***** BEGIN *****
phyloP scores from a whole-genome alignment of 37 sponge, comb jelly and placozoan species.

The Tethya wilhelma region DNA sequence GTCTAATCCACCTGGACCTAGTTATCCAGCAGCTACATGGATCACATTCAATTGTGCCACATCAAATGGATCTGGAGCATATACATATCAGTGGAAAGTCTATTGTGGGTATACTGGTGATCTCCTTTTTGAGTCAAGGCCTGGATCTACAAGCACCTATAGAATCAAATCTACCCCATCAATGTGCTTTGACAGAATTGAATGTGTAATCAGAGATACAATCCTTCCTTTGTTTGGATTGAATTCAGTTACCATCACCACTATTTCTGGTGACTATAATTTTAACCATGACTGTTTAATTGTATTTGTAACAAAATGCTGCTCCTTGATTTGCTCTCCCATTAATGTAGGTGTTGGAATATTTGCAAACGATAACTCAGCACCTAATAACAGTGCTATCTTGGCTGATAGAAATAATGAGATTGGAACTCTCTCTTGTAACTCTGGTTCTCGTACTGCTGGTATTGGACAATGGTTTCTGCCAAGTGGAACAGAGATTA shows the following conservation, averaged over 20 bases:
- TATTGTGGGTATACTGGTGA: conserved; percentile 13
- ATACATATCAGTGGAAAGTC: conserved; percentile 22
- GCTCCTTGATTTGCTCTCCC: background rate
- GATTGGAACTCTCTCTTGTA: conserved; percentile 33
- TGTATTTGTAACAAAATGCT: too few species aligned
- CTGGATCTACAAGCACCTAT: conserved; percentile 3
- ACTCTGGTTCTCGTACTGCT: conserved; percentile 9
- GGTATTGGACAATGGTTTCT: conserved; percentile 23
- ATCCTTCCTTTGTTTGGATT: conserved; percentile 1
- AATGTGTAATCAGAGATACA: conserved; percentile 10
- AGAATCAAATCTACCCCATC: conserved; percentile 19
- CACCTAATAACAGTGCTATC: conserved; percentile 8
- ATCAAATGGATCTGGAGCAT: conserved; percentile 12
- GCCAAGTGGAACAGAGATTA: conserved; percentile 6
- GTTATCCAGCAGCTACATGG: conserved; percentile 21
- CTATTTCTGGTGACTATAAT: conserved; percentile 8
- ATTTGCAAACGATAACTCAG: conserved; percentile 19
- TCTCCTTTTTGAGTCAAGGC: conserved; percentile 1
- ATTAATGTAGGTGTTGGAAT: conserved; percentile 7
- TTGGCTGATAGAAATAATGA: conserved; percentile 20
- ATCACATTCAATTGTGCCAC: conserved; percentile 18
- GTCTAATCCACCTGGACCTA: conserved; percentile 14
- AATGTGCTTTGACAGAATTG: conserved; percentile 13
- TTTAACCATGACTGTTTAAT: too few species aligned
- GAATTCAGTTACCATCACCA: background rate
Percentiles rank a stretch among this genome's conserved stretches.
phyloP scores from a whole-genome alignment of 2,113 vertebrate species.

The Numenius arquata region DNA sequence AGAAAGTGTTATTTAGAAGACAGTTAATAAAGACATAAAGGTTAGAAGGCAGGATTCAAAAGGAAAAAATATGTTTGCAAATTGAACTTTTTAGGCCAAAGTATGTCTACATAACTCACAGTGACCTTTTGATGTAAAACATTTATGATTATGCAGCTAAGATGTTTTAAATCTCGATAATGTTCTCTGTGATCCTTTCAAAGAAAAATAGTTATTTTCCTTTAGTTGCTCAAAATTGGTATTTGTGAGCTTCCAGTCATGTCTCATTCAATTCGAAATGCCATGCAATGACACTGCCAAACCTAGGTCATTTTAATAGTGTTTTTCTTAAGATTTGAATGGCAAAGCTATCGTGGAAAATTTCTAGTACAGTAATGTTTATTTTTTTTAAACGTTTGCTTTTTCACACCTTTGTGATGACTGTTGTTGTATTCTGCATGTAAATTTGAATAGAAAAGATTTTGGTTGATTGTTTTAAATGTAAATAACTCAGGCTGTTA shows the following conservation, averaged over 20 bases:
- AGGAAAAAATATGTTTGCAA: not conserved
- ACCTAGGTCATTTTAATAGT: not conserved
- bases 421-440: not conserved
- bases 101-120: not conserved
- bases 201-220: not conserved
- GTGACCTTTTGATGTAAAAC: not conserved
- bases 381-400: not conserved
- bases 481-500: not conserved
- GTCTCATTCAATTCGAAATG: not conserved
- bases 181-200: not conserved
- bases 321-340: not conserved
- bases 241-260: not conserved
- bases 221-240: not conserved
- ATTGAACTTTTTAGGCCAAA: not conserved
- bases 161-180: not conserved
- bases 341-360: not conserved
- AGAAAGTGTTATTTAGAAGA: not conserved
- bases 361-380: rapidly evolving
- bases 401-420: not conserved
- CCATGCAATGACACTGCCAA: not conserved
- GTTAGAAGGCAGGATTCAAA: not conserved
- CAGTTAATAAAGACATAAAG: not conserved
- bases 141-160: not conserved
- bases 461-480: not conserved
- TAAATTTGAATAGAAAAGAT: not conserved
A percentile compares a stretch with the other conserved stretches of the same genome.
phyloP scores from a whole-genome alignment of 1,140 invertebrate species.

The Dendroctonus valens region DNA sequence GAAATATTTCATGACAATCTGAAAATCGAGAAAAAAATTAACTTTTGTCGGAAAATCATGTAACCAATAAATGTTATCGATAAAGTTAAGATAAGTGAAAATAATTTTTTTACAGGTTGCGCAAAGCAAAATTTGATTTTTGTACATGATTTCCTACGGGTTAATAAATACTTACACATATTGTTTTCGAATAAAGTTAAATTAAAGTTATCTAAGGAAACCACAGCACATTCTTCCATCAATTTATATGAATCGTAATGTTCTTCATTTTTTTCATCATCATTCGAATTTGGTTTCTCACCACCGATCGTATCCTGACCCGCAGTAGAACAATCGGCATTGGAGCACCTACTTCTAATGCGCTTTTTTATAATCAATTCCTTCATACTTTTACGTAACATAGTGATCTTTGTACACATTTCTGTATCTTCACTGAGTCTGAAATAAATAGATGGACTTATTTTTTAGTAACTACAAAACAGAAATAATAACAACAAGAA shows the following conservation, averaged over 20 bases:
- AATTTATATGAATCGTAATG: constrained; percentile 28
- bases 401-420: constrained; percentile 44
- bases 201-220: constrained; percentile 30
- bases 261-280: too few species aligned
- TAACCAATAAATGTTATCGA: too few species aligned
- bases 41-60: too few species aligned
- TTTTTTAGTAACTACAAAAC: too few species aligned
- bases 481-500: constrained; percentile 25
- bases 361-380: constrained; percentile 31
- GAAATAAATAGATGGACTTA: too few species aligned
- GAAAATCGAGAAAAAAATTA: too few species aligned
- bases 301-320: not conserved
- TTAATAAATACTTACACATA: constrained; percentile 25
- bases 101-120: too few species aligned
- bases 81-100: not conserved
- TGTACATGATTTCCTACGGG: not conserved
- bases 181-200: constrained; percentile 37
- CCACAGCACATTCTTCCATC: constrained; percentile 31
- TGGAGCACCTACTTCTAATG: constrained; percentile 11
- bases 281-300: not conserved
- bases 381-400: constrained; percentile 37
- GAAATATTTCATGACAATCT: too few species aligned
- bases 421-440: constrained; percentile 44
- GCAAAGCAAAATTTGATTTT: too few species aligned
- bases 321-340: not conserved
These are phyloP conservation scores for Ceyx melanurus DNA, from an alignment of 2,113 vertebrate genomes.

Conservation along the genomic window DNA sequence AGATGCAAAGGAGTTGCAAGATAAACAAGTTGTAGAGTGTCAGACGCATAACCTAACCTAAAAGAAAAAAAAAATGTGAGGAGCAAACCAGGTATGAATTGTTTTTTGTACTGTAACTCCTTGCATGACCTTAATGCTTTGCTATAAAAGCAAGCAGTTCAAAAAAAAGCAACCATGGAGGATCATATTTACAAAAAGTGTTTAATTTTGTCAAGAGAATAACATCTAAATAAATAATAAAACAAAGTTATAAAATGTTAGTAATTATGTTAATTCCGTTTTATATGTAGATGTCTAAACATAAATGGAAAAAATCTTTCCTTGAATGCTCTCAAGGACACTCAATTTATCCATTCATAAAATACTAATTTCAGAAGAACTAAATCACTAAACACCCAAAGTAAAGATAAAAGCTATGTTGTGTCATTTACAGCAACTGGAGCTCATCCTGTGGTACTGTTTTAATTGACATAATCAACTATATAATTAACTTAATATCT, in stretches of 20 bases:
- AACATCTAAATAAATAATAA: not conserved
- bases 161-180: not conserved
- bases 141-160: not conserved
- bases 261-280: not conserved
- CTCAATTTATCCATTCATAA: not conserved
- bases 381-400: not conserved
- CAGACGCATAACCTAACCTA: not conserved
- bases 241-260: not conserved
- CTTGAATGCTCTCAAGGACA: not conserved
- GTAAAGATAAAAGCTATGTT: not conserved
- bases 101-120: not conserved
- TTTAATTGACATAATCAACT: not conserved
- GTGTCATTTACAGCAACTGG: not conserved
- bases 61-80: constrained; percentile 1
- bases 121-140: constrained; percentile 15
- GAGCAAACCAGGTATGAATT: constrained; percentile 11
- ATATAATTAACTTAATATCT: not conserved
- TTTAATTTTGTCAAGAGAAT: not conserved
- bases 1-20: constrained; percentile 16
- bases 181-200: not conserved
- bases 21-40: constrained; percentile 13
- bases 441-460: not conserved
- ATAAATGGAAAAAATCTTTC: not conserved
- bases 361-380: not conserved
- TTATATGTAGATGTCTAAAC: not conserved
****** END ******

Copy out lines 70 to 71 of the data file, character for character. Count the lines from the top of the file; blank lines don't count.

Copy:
- bases 301-320: not conserved
- TTAATAAATACTTACACATA: constrained; percentile 25